Tuesday 12pm, 31 March 2015
Crowdsourcing a Meeting of Minds
Assistant Professor - Stanford University
Michael Bernstein is an Assistant Professor of Computer Science at Stanford University, where he co-directs the Human-Computer Interaction group and is a Robert N. Noyce Family Faculty Scholar. His research in human-computer interaction focuses on the design of crowdsourcing and social computing systems. This work has received Best Paper awards and nominations at premier venues in human-computer interaction and social computing (ACM UIST, ACM CHI, ACM CSCW, AAAI ISWSM). Michael has been recognized with the NSF CAREER award, as well as the George M. Sprowls Award for best doctoral thesis in Computer Science at MIT. He holds Ph.D. and M.S. degrees in Computer Science from MIT, and a B.S. in Symbolic Systems from Stanford University.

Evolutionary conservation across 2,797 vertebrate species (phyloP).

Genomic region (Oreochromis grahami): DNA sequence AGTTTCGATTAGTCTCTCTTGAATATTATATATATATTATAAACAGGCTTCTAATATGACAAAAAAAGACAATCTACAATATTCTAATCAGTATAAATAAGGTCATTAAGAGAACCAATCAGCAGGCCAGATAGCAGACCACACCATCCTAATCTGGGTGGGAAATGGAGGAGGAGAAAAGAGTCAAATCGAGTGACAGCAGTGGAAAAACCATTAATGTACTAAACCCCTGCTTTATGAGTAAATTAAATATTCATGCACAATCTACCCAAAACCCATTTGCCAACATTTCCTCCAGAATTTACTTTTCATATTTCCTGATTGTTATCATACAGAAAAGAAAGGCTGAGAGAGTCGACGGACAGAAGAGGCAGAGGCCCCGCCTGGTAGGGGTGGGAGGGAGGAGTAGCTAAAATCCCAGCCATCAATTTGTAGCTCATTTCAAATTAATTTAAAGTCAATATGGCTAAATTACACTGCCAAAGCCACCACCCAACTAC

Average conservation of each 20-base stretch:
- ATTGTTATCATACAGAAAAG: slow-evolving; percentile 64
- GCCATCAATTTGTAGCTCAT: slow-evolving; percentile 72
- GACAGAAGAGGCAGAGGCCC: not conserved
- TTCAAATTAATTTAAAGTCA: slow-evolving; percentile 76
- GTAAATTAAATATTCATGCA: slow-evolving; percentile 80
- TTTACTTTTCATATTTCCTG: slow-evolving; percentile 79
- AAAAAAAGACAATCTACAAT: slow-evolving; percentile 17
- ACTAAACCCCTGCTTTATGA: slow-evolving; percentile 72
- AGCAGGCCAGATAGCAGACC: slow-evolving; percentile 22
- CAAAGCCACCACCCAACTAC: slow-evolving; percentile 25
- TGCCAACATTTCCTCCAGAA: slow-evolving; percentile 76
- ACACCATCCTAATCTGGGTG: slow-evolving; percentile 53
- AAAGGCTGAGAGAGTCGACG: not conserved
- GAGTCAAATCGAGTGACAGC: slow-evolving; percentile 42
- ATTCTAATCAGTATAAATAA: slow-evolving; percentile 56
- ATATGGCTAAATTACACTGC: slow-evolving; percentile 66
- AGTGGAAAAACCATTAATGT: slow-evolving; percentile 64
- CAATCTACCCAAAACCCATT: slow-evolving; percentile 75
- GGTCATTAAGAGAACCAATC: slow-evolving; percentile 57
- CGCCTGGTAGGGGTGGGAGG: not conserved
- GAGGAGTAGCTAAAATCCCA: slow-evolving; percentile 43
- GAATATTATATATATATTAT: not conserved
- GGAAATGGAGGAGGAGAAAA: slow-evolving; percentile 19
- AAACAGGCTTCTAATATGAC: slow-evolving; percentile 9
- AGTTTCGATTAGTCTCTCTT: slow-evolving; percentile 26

Crowdsourcing is an increasingly powerful method where computation guides many amateurs' efforts in order to recreate an expert's abilities. However, across domains from design to engineering to art, few goals are truly the effort of just one person — even one expert. If we can now crowdsource simple tasks such as image labeling, how might computation coordinate many peoples' abilities toward far more complex and interdependent goals? In this talk, I present systems for gathering and guiding crowds of experts — including professional programmers, designers, singers and artists. The resulting collectives tackle problems modularly and at scale, dynamically grow and shrink depending on task demands, and combine into larger organizations. I'll demonstrate how computationally-enabled expert crowds can pursue goals such as designing new user experiences overnight, producing animated shorts in two days, and even pursuing novel research.